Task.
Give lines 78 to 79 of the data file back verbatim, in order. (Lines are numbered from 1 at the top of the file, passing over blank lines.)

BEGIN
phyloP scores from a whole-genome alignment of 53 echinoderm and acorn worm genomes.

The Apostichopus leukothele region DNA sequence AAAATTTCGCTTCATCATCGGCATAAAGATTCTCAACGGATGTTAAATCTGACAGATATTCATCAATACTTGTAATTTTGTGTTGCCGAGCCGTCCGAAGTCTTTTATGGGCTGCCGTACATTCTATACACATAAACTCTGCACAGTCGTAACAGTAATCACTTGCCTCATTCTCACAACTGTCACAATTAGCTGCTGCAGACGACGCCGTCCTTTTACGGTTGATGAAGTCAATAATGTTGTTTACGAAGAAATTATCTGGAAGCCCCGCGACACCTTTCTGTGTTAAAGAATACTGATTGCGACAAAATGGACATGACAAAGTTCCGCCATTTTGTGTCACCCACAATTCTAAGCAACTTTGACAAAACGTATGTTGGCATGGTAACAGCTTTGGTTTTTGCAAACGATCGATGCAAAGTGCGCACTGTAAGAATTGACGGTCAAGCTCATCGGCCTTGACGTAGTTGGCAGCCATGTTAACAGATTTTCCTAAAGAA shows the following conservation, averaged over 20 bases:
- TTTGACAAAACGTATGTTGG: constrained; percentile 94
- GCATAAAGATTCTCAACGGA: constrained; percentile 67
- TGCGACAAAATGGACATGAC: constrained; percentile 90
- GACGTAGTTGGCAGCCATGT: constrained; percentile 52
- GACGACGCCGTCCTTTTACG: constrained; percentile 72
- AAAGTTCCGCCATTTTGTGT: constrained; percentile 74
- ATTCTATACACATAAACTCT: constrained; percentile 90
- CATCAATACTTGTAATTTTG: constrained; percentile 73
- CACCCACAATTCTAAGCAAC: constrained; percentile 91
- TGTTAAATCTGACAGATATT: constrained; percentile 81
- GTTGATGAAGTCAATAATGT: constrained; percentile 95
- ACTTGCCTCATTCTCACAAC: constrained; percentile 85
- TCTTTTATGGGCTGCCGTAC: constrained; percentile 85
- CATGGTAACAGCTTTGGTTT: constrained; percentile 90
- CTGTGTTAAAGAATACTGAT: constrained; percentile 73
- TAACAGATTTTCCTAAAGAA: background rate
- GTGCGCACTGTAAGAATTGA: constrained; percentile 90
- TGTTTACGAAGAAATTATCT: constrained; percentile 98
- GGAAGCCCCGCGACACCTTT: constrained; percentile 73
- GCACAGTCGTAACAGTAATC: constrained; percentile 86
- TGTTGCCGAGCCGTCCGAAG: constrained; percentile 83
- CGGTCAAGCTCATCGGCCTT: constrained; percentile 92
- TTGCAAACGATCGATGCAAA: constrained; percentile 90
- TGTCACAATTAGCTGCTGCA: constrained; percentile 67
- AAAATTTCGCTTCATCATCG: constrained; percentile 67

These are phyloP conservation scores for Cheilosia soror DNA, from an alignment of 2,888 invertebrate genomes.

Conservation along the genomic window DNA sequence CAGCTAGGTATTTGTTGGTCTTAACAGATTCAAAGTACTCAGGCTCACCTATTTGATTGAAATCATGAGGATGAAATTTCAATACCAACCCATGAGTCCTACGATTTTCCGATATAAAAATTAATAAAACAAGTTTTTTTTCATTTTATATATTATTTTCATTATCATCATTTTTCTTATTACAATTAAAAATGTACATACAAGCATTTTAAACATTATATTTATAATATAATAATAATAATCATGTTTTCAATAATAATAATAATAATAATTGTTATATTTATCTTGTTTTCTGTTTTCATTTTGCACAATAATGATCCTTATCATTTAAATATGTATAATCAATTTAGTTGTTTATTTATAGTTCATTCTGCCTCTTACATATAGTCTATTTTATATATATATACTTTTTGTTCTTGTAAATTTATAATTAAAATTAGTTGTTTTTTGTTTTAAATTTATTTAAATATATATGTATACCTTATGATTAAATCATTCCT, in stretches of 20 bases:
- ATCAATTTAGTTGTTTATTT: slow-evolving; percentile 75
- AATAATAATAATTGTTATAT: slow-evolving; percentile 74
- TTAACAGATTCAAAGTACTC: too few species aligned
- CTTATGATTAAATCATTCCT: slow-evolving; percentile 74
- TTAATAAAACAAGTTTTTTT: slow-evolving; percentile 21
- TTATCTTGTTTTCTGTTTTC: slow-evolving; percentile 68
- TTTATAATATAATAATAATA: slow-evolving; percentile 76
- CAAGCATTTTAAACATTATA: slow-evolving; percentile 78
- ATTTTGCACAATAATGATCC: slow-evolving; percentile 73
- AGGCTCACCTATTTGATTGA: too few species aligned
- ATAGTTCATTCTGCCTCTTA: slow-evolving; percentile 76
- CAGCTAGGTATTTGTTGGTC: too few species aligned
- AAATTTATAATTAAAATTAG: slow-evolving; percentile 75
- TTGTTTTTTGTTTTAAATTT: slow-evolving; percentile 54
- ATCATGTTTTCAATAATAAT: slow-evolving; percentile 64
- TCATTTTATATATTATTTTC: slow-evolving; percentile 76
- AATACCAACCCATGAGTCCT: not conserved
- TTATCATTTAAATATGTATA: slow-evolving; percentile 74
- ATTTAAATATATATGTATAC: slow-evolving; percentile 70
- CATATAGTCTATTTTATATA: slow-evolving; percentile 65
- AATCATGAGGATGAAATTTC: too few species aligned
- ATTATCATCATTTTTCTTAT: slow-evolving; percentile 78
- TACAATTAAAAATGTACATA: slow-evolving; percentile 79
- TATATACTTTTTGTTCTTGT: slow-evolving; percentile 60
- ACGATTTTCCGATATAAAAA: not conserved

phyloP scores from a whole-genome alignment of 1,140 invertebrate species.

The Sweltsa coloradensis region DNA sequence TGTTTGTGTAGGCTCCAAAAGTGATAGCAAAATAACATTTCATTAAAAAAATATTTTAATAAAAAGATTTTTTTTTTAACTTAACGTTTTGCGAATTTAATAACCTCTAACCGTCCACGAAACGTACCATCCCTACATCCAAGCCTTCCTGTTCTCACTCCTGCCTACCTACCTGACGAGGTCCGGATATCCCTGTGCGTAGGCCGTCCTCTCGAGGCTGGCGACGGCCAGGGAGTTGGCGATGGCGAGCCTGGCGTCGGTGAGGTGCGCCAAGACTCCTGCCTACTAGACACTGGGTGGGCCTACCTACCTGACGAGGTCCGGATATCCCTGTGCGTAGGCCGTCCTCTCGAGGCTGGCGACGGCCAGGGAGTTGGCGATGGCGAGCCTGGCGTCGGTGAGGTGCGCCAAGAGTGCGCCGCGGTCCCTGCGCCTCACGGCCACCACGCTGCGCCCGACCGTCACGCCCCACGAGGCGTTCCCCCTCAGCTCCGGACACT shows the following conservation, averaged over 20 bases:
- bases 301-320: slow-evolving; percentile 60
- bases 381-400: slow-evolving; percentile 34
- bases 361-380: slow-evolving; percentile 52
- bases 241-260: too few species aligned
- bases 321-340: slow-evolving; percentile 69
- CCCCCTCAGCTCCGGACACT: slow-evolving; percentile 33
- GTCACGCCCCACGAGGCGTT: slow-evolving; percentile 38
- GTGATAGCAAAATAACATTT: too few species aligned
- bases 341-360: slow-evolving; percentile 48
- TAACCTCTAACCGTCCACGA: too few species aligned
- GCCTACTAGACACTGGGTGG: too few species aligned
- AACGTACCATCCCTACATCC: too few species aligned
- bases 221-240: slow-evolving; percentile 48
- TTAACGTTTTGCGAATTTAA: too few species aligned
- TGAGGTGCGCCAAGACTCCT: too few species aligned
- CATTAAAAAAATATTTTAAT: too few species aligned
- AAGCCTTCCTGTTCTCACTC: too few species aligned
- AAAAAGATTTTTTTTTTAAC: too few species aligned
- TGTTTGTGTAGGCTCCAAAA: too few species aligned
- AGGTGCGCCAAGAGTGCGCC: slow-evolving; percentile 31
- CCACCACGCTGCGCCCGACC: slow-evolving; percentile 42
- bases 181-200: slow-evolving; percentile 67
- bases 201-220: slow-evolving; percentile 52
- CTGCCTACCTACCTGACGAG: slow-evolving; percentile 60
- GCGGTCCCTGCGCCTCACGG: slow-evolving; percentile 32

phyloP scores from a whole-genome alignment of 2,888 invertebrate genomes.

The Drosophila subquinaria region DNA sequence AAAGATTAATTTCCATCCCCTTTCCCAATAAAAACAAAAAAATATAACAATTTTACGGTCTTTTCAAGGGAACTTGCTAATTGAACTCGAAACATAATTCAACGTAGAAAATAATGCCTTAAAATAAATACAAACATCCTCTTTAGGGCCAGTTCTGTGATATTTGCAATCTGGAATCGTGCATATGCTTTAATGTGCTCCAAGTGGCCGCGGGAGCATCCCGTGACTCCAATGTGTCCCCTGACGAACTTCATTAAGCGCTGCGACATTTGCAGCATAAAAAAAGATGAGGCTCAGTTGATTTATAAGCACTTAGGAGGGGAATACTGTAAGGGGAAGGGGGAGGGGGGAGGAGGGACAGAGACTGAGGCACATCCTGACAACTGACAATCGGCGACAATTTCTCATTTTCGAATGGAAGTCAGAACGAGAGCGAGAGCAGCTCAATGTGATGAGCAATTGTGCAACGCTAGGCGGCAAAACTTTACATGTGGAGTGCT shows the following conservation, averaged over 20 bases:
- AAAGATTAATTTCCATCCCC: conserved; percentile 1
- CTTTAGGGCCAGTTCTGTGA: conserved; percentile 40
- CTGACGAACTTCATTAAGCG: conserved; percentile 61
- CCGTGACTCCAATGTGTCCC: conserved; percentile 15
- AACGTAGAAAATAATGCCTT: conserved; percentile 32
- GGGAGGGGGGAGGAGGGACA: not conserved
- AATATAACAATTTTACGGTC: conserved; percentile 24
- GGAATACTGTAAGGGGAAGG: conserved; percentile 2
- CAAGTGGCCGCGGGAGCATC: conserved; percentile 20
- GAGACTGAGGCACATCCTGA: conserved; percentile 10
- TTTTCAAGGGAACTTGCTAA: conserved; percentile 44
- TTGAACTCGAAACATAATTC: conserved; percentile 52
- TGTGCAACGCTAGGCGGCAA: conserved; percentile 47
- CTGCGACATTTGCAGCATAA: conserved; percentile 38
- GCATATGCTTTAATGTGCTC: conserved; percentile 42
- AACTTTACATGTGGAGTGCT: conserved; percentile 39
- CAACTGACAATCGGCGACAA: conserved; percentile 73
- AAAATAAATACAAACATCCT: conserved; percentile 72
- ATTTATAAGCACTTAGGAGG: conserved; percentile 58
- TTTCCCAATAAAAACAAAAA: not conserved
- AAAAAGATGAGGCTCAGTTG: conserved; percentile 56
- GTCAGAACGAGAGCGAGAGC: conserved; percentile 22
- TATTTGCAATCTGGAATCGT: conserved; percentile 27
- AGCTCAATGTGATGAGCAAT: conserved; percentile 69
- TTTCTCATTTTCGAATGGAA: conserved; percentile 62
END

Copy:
- bases 181-200: slow-evolving; percentile 67
- bases 201-220: slow-evolving; percentile 52